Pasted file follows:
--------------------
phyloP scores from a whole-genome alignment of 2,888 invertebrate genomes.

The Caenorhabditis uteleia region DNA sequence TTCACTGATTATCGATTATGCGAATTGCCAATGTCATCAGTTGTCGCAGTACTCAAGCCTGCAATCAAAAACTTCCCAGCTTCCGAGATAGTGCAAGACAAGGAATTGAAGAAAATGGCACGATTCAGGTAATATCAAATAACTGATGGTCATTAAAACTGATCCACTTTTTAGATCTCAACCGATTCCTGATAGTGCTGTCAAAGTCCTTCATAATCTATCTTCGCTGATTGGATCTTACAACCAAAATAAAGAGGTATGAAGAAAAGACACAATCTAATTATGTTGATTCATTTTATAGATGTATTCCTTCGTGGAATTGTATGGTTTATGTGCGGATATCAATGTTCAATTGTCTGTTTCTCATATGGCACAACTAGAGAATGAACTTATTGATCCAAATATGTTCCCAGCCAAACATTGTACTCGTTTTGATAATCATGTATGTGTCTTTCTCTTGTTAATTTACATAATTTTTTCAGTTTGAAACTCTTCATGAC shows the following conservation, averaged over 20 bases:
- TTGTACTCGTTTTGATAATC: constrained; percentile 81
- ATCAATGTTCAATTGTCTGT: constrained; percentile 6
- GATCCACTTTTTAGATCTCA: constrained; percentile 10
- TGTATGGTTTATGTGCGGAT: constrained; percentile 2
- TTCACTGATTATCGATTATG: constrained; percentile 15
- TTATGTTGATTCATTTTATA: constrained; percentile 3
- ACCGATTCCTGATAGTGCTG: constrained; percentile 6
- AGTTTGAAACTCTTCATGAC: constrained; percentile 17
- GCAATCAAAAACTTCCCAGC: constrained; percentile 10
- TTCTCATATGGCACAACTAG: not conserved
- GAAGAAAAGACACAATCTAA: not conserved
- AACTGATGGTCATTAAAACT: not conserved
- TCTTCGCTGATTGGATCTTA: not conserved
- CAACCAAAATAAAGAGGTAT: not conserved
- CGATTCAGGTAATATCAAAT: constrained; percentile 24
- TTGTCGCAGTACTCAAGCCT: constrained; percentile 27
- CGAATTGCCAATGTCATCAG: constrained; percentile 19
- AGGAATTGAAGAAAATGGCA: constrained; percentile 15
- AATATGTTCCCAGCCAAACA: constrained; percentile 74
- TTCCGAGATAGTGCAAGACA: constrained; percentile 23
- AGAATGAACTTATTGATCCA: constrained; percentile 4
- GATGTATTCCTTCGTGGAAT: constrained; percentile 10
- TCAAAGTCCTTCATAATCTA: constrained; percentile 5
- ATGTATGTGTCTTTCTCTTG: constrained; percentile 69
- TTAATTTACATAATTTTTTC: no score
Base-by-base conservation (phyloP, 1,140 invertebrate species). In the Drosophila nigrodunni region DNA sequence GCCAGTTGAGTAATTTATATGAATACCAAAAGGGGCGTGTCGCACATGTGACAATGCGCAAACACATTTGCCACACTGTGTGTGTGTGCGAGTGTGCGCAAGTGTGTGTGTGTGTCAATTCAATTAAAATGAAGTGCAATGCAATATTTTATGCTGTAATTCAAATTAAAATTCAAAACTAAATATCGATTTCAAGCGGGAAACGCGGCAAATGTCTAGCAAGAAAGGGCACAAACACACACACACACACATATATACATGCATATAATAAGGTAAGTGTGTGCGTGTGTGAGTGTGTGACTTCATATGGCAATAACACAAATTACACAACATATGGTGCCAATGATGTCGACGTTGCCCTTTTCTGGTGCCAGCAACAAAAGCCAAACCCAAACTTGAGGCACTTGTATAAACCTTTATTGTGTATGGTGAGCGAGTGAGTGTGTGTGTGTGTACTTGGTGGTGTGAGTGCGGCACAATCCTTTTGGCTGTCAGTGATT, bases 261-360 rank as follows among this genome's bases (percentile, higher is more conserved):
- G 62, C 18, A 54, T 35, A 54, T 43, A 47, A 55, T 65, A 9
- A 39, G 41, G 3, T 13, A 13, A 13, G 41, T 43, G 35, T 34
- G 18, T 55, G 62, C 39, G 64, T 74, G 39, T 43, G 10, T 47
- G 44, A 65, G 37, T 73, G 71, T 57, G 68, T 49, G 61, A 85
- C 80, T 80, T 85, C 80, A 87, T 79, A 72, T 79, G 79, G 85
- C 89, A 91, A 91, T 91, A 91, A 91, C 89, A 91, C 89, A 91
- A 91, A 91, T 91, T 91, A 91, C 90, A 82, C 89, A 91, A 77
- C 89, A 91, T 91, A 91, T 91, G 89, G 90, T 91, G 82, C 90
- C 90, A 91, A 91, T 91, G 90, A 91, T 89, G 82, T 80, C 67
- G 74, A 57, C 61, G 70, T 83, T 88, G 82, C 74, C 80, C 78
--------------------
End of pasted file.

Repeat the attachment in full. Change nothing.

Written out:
phyloP scores from a whole-genome alignment of 2,888 invertebrate genomes.

The Caenorhabditis uteleia region DNA sequence TTCACTGATTATCGATTATGCGAATTGCCAATGTCATCAGTTGTCGCAGTACTCAAGCCTGCAATCAAAAACTTCCCAGCTTCCGAGATAGTGCAAGACAAGGAATTGAAGAAAATGGCACGATTCAGGTAATATCAAATAACTGATGGTCATTAAAACTGATCCACTTTTTAGATCTCAACCGATTCCTGATAGTGCTGTCAAAGTCCTTCATAATCTATCTTCGCTGATTGGATCTTACAACCAAAATAAAGAGGTATGAAGAAAAGACACAATCTAATTATGTTGATTCATTTTATAGATGTATTCCTTCGTGGAATTGTATGGTTTATGTGCGGATATCAATGTTCAATTGTCTGTTTCTCATATGGCACAACTAGAGAATGAACTTATTGATCCAAATATGTTCCCAGCCAAACATTGTACTCGTTTTGATAATCATGTATGTGTCTTTCTCTTGTTAATTTACATAATTTTTTCAGTTTGAAACTCTTCATGAC shows the following conservation, averaged over 20 bases:
- TTGTACTCGTTTTGATAATC: constrained; percentile 81
- ATCAATGTTCAATTGTCTGT: constrained; percentile 6
- GATCCACTTTTTAGATCTCA: constrained; percentile 10
- TGTATGGTTTATGTGCGGAT: constrained; percentile 2
- TTCACTGATTATCGATTATG: constrained; percentile 15
- TTATGTTGATTCATTTTATA: constrained; percentile 3
- ACCGATTCCTGATAGTGCTG: constrained; percentile 6
- AGTTTGAAACTCTTCATGAC: constrained; percentile 17
- GCAATCAAAAACTTCCCAGC: constrained; percentile 10
- TTCTCATATGGCACAACTAG: not conserved
- GAAGAAAAGACACAATCTAA: not conserved
- AACTGATGGTCATTAAAACT: not conserved
- TCTTCGCTGATTGGATCTTA: not conserved
- CAACCAAAATAAAGAGGTAT: not conserved
- CGATTCAGGTAATATCAAAT: constrained; percentile 24
- TTGTCGCAGTACTCAAGCCT: constrained; percentile 27
- CGAATTGCCAATGTCATCAG: constrained; percentile 19
- AGGAATTGAAGAAAATGGCA: constrained; percentile 15
- AATATGTTCCCAGCCAAACA: constrained; percentile 74
- TTCCGAGATAGTGCAAGACA: constrained; percentile 23
- AGAATGAACTTATTGATCCA: constrained; percentile 4
- GATGTATTCCTTCGTGGAAT: constrained; percentile 10
- TCAAAGTCCTTCATAATCTA: constrained; percentile 5
- ATGTATGTGTCTTTCTCTTG: constrained; percentile 69
- TTAATTTACATAATTTTTTC: no score
Base-by-base conservation (phyloP, 1,140 invertebrate species). In the Drosophila nigrodunni region DNA sequence GCCAGTTGAGTAATTTATATGAATACCAAAAGGGGCGTGTCGCACATGTGACAATGCGCAAACACATTTGCCACACTGTGTGTGTGTGCGAGTGTGCGCAAGTGTGTGTGTGTGTCAATTCAATTAAAATGAAGTGCAATGCAATATTTTATGCTGTAATTCAAATTAAAATTCAAAACTAAATATCGATTTCAAGCGGGAAACGCGGCAAATGTCTAGCAAGAAAGGGCACAAACACACACACACACACATATATACATGCATATAATAAGGTAAGTGTGTGCGTGTGTGAGTGTGTGACTTCATATGGCAATAACACAAATTACACAACATATGGTGCCAATGATGTCGACGTTGCCCTTTTCTGGTGCCAGCAACAAAAGCCAAACCCAAACTTGAGGCACTTGTATAAACCTTTATTGTGTATGGTGAGCGAGTGAGTGTGTGTGTGTGTACTTGGTGGTGTGAGTGCGGCACAATCCTTTTGGCTGTCAGTGATT, bases 261-360 rank as follows among this genome's bases (percentile, higher is more conserved):
- G 62, C 18, A 54, T 35, A 54, T 43, A 47, A 55, T 65, A 9
- A 39, G 41, G 3, T 13, A 13, A 13, G 41, T 43, G 35, T 34
- G 18, T 55, G 62, C 39, G 64, T 74, G 39, T 43, G 10, T 47
- G 44, A 65, G 37, T 73, G 71, T 57, G 68, T 49, G 61, A 85
- C 80, T 80, T 85, C 80, A 87, T 79, A 72, T 79, G 79, G 85
- C 89, A 91, A 91, T 91, A 91, A 91, C 89, A 91, C 89, A 91
- A 91, A 91, T 91, T 91, A 91, C 90, A 82, C 89, A 91, A 77
- C 89, A 91, T 91, A 91, T 91, G 89, G 90, T 91, G 82, C 90
- C 90, A 91, A 91, T 91, G 90, A 91, T 89, G 82, T 80, C 67
- G 74, A 57, C 61, G 70, T 83, T 88, G 82, C 74, C 80, C 78